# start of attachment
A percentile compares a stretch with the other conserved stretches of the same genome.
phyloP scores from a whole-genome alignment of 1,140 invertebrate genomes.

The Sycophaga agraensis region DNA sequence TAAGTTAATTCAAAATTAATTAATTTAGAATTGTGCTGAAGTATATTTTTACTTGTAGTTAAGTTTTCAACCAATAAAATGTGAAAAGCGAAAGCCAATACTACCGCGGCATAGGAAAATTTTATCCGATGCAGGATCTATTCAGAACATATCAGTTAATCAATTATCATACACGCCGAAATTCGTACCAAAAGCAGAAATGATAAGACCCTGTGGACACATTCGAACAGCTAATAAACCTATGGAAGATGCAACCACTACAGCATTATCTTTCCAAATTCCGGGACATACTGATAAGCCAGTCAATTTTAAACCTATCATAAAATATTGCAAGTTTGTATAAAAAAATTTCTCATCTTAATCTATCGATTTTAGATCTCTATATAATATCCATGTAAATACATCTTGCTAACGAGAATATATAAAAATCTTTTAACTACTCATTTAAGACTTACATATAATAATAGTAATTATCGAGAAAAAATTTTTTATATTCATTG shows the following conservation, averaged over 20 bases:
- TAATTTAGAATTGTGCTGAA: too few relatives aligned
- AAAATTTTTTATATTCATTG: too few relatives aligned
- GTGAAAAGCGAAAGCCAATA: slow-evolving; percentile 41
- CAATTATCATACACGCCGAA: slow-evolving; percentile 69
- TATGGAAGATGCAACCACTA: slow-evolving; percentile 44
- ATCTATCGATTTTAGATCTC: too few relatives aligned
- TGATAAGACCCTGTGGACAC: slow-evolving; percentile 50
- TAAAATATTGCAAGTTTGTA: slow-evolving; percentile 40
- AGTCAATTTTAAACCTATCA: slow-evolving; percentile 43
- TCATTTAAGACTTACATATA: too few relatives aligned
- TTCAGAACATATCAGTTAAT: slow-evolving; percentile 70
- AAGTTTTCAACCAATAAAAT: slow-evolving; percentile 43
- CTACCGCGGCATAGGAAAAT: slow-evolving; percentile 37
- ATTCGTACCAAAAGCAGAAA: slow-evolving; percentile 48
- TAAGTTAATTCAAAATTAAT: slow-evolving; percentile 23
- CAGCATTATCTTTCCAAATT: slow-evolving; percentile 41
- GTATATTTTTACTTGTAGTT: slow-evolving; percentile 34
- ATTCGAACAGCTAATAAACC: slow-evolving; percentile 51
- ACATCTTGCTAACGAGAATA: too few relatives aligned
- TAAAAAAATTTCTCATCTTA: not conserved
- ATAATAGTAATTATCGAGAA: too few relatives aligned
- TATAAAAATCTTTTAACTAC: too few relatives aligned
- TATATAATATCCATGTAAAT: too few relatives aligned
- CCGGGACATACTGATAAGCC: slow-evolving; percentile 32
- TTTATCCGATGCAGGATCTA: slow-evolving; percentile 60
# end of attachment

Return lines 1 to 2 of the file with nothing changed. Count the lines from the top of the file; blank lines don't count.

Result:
A percentile compares a stretch with the other conserved stretches of the same genome.
phyloP scores from a whole-genome alignment of 1,140 invertebrate genomes.